On the Margin
Whole Foods Market

Whole Foods Market

How will the Amazon-Whole Foods deal affect restaurants?

Blog: Giant acquisition will further the industry's rush into technology

This post is part of the On the Margin blog.

Last week, Amazon agreed to buy Whole Foods Market Inc. for $13.7 billion, in a deal that will almost certainly change the landscape of the grocery business for good. 

Its impact on restaurants will be far less obvious.

The deal appears likely to push the industry towards areas where it’s already moving, such as delivery and online ordering, while strengthening a competitor that has already been a major factor in the prepared foods business. 

There’s no question that the deal is monumental. Amazon is the country’s biggest online retailer, and has disrupted numerous industries in its more than 20 years in business. 

Amazon's acquisition of Whole Foods gives the grocer more than 450 customer-facing distribution centers in some of the best markets in the world, from where it can deliver groceries. Anybody thinking that Amazon’s entrance won’t have a serious impact on the supermarket industry does not know their recent business history. None of Whole Foods’ competitors will be able to match Amazon’s technological firepower.

Whole Foods has already taken potential share from the restaurant business. Its stores look more like food halls than grocery stores, something not lost as restaurants’ same-store traffic falls. Amazon’s ownership can only strengthen that competitor, adding technology in and out of the store to make it easier for consumers to get food.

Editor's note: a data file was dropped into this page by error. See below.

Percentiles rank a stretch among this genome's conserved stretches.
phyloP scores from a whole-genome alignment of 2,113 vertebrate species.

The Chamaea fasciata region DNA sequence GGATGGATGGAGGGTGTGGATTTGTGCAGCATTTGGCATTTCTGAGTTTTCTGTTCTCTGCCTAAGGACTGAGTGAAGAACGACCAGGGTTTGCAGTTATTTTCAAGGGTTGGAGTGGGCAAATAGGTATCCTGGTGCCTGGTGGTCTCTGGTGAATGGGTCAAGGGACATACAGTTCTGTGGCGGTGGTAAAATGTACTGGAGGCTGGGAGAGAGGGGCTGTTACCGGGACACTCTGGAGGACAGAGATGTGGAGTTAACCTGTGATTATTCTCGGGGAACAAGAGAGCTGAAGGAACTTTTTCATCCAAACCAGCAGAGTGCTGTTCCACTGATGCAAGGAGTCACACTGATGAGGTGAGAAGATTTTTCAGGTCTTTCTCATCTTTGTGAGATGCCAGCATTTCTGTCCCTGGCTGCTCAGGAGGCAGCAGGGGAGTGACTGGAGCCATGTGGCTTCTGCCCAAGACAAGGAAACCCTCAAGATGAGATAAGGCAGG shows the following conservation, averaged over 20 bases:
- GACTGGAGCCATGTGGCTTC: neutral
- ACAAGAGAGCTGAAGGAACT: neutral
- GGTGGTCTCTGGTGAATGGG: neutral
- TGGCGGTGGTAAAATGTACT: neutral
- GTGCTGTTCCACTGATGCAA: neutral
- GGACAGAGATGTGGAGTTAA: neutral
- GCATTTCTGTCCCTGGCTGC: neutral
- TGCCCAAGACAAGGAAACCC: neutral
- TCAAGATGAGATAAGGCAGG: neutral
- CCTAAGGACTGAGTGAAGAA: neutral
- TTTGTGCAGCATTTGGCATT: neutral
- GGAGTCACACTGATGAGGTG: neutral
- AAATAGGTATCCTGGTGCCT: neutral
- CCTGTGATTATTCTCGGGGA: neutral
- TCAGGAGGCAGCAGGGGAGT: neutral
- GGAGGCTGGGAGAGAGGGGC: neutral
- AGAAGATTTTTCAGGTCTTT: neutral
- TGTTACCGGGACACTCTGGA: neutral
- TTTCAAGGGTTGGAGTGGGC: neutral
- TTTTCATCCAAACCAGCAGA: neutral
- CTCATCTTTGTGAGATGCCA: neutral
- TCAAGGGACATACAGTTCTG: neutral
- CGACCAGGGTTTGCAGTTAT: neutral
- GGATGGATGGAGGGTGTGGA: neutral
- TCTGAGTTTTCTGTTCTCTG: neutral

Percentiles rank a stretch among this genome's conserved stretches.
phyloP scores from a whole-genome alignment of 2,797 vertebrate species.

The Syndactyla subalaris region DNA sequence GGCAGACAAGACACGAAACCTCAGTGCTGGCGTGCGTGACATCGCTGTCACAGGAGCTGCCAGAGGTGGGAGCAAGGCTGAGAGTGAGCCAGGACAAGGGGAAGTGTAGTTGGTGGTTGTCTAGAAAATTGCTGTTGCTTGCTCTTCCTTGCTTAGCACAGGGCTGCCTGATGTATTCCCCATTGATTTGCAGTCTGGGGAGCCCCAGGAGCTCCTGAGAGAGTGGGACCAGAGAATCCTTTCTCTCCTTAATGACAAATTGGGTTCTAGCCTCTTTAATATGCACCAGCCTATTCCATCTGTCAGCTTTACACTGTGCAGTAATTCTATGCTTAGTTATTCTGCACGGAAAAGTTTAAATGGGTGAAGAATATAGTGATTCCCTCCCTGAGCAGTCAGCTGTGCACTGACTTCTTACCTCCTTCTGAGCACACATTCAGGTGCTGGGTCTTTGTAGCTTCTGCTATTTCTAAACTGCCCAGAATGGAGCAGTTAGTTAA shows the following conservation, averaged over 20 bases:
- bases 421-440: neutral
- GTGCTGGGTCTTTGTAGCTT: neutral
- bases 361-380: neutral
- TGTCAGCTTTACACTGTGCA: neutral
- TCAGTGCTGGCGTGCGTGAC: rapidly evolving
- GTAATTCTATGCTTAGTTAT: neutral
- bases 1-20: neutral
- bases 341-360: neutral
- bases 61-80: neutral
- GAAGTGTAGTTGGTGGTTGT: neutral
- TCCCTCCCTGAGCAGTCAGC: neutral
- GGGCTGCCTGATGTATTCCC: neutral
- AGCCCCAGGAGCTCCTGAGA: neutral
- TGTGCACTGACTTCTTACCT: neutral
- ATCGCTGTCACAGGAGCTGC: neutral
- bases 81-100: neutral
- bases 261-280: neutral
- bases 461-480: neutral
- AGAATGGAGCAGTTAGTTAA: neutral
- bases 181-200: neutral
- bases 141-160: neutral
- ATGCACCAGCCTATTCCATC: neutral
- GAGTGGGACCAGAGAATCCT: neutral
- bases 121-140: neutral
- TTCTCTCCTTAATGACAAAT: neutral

Pair the acquisition with a rumored delivery company deal, and Amazon could force some serious changes in the food business.

Yet the restaurant industry is large and diverse. Because people eat at least three times a day, the frequency of potential visits makes it difficult for a single company to have much impact on the industry as a whole.

Whole Foods generated $15.7 billion in total revenue in its most recent fiscal year. By comparison, the 100 largest restaurant chains generated $257 billion in system sales last year. 

But the deal could well push restaurants even further into making their businesses more technologically relevant.

Indeed, the Amazon-Whole Foods deal, along with the Blue Apron IPO, demonstrates that the food world will increasingly be transacted over the Internet. While there are potential issues with Blue Apron's business model, there’s little question that the prospect of online ordered, home-delivered meals represents a potential threat to a restaurant industry that relies on convenience-oriented consumers.

Online restaurant sales were $12 billion in 2016, according to a Euromonitor study that Blue Apron commissioned for its IPO filing. That’s just 2.2 percent of overall restaurant sales.

Yet that number is expected to grow by 22.6 percent per year between 2017 and 2020, while the broader restaurant market is expected to grow by 1.6 percent per year over that time.

In other words, a lot more restaurant sales are going to come through apps — either third-party providers or from the companies themselves.

But that move has already been happening, as chains like Panera Bread Co., Starbucks Corp., McDonald’s Corp., and Domino’s Pizza Inc., among others, have worked to integrate more technology into their operations. And delivery is growing by leaps and bounds. 

An Amazon-owned Whole Foods, or an Amazon armed with Whole Foods brick-and-mortar locations, will only make it more important for restaurants to do more business online.

Jonathan Maze, Nation’s Restaurant News senior financial editor, does not directly own stock or interest in a restaurant company.

Contact Jonathan Maze at [email protected]

Follow him on Twitter: @jonathanmaze

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